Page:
8. Dayvo

    Dayvo Just passin' through

    I did that this winter flying from Phonm Penh to Bangkok the day before returning to Europe.

    I had really bad food poisoning and spent most of the night on the bog, wondering how the hell I was going to survive an 18-hour journey! :smile: :ohmy:
  9. Dayvo

    Dayvo Just passin' through

    Following David Boon's example might help or not! :ohmy:
  10. Milo

    Milo Veteran

    Melksham, Wilts
    Allegedly drinking in planes is alot more damaging than on the ground.
    Although I heard that in a pub so it could be bull.
  11. Fab Foodie

    Fab Foodie hanging-on in quiet desperation ...

    It's a long time since I flew to the far east I can't really remember how I coped, I was a lot younger and it was my Honeymoon!

    However, I've done shedloads of Transatlantic and other flying, my basic flying tips FWIW are:

    Try to adjust as best as possible to the time zone you're flying to from the moment the wheels go up, so looks like you need to grab a decent kip twixt each change of plane (you don't say how many hours flying time each leg is). Try to do the same with eating intervals. I find I can cope with the fatigue of flying, but my stomach can take ages to catch-up. Important to eat at meal times and not graze. Limit Alcohol and Coffe/Tea. Drink plenty of water. Drink plenty of water. Did I mention water...OK.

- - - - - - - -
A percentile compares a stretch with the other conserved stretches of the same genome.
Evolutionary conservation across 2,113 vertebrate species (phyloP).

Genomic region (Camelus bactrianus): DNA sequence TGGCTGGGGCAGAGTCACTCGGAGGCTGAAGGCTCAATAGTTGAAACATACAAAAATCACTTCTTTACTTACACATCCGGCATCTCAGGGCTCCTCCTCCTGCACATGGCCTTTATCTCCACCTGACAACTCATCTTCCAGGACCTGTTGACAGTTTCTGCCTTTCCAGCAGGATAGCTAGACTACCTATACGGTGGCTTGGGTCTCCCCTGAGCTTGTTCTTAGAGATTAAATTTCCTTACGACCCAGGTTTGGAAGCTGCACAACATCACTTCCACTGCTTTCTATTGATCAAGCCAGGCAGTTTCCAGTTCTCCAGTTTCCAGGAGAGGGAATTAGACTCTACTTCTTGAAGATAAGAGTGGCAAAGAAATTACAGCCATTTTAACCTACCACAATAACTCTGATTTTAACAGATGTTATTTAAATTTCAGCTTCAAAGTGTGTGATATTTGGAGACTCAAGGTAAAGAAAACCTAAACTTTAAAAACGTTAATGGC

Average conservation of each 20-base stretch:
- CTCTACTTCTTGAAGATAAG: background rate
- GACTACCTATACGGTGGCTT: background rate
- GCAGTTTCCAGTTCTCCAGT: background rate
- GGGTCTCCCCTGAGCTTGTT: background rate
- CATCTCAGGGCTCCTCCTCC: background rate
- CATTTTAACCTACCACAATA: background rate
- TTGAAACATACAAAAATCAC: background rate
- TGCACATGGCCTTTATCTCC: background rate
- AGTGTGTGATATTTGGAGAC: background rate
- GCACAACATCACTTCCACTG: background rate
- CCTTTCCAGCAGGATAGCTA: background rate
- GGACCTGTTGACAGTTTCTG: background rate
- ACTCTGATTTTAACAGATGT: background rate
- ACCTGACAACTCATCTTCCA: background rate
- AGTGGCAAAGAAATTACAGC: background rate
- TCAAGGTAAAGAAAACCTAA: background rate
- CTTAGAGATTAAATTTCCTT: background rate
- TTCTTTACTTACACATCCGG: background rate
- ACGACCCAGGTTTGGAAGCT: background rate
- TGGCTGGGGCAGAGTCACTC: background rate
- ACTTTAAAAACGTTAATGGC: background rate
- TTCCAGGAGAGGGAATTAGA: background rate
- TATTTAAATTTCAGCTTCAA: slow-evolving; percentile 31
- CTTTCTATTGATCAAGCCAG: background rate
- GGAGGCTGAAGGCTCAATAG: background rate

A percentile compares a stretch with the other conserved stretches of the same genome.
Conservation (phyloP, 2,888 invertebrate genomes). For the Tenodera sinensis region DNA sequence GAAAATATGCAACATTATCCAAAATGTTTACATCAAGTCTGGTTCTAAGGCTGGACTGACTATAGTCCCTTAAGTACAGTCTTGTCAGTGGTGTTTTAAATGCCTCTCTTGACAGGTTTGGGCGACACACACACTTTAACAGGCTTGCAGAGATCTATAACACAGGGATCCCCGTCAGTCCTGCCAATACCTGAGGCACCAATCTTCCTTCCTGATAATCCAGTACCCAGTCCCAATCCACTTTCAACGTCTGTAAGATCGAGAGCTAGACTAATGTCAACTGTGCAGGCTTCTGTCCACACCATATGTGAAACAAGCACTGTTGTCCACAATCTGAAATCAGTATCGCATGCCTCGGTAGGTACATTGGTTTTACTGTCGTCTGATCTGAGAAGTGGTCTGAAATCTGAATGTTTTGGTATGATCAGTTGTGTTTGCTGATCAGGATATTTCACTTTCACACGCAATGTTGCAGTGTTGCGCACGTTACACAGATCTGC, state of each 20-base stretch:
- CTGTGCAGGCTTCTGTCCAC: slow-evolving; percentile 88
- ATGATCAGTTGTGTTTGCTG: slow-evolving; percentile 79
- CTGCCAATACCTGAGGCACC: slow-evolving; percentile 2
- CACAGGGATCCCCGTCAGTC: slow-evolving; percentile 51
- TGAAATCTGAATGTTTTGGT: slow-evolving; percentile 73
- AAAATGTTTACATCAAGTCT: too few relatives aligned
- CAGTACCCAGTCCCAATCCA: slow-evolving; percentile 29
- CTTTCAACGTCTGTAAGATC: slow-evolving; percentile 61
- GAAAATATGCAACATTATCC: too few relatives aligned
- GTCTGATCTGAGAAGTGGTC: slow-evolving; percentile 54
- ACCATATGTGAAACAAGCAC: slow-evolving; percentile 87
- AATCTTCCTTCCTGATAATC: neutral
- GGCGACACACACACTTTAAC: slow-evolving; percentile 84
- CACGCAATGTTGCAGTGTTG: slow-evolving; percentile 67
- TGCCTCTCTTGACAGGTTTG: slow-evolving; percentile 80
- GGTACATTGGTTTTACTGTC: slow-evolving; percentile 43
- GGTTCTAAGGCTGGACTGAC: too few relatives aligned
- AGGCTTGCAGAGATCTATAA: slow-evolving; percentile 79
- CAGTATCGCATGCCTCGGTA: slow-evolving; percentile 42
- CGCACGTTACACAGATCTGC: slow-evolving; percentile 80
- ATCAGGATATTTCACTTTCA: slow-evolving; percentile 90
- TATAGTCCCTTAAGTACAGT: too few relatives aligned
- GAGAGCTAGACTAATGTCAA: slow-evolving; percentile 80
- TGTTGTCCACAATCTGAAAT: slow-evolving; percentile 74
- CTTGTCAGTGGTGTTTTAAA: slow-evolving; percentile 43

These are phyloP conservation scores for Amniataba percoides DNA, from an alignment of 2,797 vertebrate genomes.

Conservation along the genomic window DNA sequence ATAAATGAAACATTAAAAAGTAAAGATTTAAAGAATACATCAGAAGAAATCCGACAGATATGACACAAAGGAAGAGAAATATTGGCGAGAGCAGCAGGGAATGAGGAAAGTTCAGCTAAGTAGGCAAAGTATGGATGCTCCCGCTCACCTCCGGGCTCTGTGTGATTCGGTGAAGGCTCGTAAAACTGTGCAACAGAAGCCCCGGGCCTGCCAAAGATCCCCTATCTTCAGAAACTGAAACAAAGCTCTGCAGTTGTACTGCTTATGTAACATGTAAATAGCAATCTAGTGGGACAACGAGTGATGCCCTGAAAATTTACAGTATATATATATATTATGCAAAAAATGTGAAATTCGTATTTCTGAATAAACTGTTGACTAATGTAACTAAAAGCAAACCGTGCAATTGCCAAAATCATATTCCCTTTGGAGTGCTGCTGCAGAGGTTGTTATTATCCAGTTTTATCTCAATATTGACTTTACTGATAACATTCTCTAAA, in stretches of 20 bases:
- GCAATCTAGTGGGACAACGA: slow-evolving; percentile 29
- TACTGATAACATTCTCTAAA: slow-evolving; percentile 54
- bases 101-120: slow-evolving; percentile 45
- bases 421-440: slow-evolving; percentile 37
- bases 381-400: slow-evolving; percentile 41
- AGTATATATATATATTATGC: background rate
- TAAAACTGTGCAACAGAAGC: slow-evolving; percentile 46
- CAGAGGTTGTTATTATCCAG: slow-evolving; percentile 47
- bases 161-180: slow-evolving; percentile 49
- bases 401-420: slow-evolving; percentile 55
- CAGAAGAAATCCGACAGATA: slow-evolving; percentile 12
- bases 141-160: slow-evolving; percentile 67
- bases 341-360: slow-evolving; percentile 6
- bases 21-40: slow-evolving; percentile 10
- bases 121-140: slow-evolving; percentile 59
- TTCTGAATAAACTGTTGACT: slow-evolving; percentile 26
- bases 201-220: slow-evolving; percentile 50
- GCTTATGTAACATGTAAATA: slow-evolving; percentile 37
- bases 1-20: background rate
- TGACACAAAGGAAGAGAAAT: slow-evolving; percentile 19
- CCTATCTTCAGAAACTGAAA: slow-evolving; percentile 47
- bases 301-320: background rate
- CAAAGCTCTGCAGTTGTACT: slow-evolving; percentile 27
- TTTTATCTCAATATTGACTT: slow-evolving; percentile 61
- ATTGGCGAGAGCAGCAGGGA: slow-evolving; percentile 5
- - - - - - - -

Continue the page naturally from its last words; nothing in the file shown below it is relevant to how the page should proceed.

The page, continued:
BIG tip... Foam earplugs. Take plenty, really help the sleeping bit.
    Decent eye-shields, not those nasty sweaty plastic freebie ones, nice soft material ones.
    Neck Pillow. Just nice to have a change of neck/head position. Sitting by the window gives a bit more comfort but can be claustrophobic.
    Take plenty mints, chewing gum... if the person next to you has bad breath... offer them some gum!
    Take plenty opportunity to stand a while. Some planes are better accomodated for this having an area at the rear to loiter a while and flex the muscles and stretch.

    My really top flying tip (for a man) is this; if you want really good service, don't try and sweet-talk the Air hostesses, they've heard it all before, but try smiling at the male Air Stewards and you'll find the standard of service often improves.